The SST was a single stage of consumption tax where businesses cannot recover the tax paid on their purchases. This tax will be treated as a cost to business.  However, it was not a transparent form of taxation as many business owners fail to declare their taxes through transfer pricing.  The GST introduces transparency, curbs the inefficiencies, tax-payment and misappropriation issues  of the SST.

This incurred the wrath of big business owners as they can no longer hide actual sales figures to avoid being taxed.

As opposed to the SST where every single item is taxed 16 percent, household items such as but not limited to sugar, flour, cooking oil, vegetables, fish, meat, poultry and services such as healthcare, education, public transport, housing and agriculture land are exempted from the GST.  If there is a spike in the prices of these items, it is the business owners that are to be blamed for marking up prices, and consumers can report them to the KPDNKK.

It is the efficient way to collect tax from businesses that has helped the government to find an alternative form of income when price of oil have gone down tremendously.

Pakatan wants to either revert back to the SST system but has not mentioned how it plans to make up for the loss of income since oil prices cannot be depended upon, or zero-rate everything as per its alternative budget if it decides to keep the GST system, with the option to increase the rates later.

Again, Pakatan is not being transparent to the masses.

120-Day Maternity Leave versus 90-Day Maternity Leave

There are two aspects to look at when talking about maternity leaves.  First, on the employers’ side – a worker that is unable to perform her duty taxes the company as she receives full pay during her absence, and other workers have to double up to do her work.  Second, going by the concept of ‘iddah of a divorced woman – the waiting period is three menstrual cycles or three months.  I did not use the example of a widow’s waiting period because that includes a period to sufficiently overcome a huge part of grief.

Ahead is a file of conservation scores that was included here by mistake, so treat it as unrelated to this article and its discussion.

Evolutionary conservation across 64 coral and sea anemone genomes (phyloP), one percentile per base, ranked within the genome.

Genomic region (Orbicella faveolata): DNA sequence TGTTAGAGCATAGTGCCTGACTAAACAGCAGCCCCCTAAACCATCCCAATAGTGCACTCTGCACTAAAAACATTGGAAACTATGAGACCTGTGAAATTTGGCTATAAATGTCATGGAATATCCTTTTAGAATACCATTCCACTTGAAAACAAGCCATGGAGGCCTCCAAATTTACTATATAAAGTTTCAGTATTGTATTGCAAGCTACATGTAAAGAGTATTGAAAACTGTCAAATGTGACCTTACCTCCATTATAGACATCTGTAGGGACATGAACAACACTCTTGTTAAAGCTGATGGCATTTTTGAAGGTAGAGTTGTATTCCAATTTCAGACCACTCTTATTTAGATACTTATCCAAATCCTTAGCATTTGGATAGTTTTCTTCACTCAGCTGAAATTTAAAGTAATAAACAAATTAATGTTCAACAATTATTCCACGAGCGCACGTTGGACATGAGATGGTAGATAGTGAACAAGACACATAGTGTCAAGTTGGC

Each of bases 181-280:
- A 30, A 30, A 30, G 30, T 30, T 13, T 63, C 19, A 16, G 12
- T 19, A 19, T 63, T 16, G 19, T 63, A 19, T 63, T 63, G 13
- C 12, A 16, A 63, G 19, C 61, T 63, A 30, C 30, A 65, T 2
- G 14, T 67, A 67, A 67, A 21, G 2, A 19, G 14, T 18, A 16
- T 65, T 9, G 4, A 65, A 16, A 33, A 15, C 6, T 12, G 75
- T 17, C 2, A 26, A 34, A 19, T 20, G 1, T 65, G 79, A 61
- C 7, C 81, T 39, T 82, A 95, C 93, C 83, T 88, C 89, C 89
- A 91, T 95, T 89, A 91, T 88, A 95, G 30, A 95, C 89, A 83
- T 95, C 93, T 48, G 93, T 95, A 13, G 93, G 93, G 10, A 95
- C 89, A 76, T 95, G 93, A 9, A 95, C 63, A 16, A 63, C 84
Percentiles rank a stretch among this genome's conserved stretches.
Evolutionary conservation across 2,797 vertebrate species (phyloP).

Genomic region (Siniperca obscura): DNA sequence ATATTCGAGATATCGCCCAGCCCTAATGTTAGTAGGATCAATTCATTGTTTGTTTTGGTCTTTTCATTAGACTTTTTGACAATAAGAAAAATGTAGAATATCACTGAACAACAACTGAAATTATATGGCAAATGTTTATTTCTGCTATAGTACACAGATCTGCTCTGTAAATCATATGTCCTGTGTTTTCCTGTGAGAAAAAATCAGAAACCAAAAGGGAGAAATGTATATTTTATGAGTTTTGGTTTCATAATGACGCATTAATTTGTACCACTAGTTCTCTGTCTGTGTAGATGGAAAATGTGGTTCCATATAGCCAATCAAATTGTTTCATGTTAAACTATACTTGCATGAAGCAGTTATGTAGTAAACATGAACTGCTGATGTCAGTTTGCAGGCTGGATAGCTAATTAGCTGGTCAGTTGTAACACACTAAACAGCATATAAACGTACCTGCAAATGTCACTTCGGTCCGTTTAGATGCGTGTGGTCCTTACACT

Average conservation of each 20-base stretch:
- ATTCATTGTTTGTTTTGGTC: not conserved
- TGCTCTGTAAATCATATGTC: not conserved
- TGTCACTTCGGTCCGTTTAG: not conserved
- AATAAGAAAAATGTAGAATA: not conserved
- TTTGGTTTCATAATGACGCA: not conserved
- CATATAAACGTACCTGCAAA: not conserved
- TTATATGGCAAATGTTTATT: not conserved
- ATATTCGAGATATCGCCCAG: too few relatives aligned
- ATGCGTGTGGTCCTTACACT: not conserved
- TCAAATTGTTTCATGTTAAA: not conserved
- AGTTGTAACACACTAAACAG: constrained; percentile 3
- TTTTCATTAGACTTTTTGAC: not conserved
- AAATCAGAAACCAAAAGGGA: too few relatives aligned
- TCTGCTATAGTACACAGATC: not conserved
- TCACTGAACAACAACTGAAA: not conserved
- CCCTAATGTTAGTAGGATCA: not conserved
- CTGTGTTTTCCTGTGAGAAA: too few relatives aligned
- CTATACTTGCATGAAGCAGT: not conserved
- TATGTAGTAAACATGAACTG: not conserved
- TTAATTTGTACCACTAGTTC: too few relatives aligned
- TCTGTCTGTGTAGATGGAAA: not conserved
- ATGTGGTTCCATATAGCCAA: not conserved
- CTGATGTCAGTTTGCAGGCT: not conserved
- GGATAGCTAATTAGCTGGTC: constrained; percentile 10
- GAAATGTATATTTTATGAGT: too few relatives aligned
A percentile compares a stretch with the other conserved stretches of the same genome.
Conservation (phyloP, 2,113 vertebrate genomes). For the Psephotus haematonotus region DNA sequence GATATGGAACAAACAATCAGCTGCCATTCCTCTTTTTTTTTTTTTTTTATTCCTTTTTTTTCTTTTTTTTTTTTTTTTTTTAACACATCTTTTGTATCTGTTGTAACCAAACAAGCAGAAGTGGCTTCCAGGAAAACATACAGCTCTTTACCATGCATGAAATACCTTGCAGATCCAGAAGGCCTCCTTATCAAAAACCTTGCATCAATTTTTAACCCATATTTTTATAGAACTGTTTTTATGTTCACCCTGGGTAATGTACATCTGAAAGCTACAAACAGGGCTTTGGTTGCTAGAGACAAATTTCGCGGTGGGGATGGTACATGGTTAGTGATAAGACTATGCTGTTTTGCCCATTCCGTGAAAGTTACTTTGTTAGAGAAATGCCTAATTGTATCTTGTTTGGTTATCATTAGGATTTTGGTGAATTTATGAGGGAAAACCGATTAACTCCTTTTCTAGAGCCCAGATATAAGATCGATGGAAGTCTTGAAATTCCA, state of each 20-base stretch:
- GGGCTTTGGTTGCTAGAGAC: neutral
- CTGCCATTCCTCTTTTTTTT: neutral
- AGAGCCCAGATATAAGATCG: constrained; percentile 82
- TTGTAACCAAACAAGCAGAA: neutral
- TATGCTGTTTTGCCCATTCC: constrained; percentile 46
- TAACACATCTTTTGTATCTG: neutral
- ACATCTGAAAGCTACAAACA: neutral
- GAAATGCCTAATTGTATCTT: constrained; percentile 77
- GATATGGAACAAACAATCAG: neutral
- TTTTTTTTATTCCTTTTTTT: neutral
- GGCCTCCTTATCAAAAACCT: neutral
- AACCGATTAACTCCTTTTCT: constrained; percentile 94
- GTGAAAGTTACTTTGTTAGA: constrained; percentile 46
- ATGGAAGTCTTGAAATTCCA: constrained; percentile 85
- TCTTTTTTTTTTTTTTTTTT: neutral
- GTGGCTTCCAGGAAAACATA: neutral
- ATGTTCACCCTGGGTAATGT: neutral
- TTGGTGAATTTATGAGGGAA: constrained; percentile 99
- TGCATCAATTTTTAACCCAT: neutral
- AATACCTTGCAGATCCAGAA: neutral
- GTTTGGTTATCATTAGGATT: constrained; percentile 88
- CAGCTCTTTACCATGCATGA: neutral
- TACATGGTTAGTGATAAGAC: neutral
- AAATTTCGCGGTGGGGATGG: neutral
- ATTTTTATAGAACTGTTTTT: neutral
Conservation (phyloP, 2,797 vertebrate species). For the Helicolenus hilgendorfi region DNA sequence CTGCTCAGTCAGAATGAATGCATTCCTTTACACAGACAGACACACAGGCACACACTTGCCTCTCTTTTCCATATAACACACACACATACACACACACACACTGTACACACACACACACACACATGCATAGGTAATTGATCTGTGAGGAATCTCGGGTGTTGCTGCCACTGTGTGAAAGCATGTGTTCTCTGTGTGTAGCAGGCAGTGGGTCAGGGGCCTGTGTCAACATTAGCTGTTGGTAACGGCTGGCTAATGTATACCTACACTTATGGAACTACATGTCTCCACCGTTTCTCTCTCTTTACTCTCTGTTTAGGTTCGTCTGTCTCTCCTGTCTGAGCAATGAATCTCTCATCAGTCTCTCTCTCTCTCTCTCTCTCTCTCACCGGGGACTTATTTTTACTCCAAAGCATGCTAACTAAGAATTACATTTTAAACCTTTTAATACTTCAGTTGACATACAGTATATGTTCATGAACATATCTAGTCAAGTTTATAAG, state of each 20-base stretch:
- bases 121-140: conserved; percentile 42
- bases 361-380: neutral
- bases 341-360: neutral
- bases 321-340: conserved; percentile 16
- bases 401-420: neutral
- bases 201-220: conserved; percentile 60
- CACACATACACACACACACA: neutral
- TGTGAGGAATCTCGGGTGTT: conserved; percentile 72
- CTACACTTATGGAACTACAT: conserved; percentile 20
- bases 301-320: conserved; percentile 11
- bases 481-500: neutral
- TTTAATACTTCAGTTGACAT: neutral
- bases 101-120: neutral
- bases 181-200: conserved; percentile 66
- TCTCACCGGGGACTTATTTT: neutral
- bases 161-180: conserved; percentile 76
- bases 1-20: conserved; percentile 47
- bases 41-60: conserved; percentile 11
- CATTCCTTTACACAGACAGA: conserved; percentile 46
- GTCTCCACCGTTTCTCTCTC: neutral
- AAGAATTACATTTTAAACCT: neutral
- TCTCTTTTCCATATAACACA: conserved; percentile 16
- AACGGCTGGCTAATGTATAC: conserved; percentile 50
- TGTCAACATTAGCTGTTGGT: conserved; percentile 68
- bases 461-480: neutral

Let us compare with other Muslims countries:

Bangladesh – 112 days: 8 weeks (56 days) before delivery and 8 weeks (56 days) after delivery.

Indonesia – 3 months (90 days)

Pakistan – 90 days (45 before delivery and 45 after)

Oman – 100 days (50 days before and 50 days after)

Qatar – 50 days

Saudi Arabia – 70 days

Syria – 50 days

UAE – 45 days

Yemen – 60 days

Pakatan wants to implement 120 days maternity leave, but evidence shows that after introducing a 90-day maternity leave for Selangor’s civil servants, only 30 employees have actually utilised the 90-day leave in full.

Not many took up the 90-day maternity leave provided by the Selangor state government

I guess 90 days about stretches the limit, especially for employers providing 100 percent pay during maternity leave.

TAWAS versus ADAM50

Tabung Warisan Selangor (TAWAS) is a RM100 one-off gift for every child born in Selangor with the hope of accumulating RM1,500 when they are eligible to withdraw the money when they turn 18.  Amanah Dana Anak Malaysia 2050 (ADAM50) is a 200-unit gift in the form of a trust fund for 2.8 million Malaysian babies born from 1 January 2018 to 31 December 2022. The 200 units will be credited automatically in the unit trust funds managed by Amanah Saham Nasional Bhd after the registration process is completed by their parents or guardian.

TAWAS was launched in 2008 as part of fulfilling Pakatan Rakyat Selangor’s manifesto promise. Between 2008 and 2011, RM588,391 was spent on advertising and promotion for TAWAS but less than 20 percent of newborns (60,972 out of 313,706) in Selangor were registered by the end of 2011.

The Selangor state government had no choice but to extend the registration deadline to allow for more participants but as at 22 July 2014, only 159,953 registration was collected.  The total number of live childbirths in Selangor was 421,652 by the end of 2012. By end of August 2017, TAWAS only managed to get 280,568 registrations.

TAWAS started off with funds amounting to RM13.5 million but the state government has had to spend RM22.87 million annually on TAWAS despite getting only 19.4 percent registration.  Why is there a need to spend so much on so few participants?

The Auditor-General reported that TAWAS, which was formed under the Menteri Besar Selangor (Pemerbadanan) through Yayasan Warisan Anak Selangor (YAWAS) failed to submit documents of issuance of Fixed Deposit Certificates (SST) between YAWAS and AmBank to the auditors.

There is no standard operating procedures (SOP) to fix a deadline for the issuance of SST to the participants from the date the registration was made or was approved. Audit checks found that there is no record of actual of issuance and receipt of actual SST to and from participants.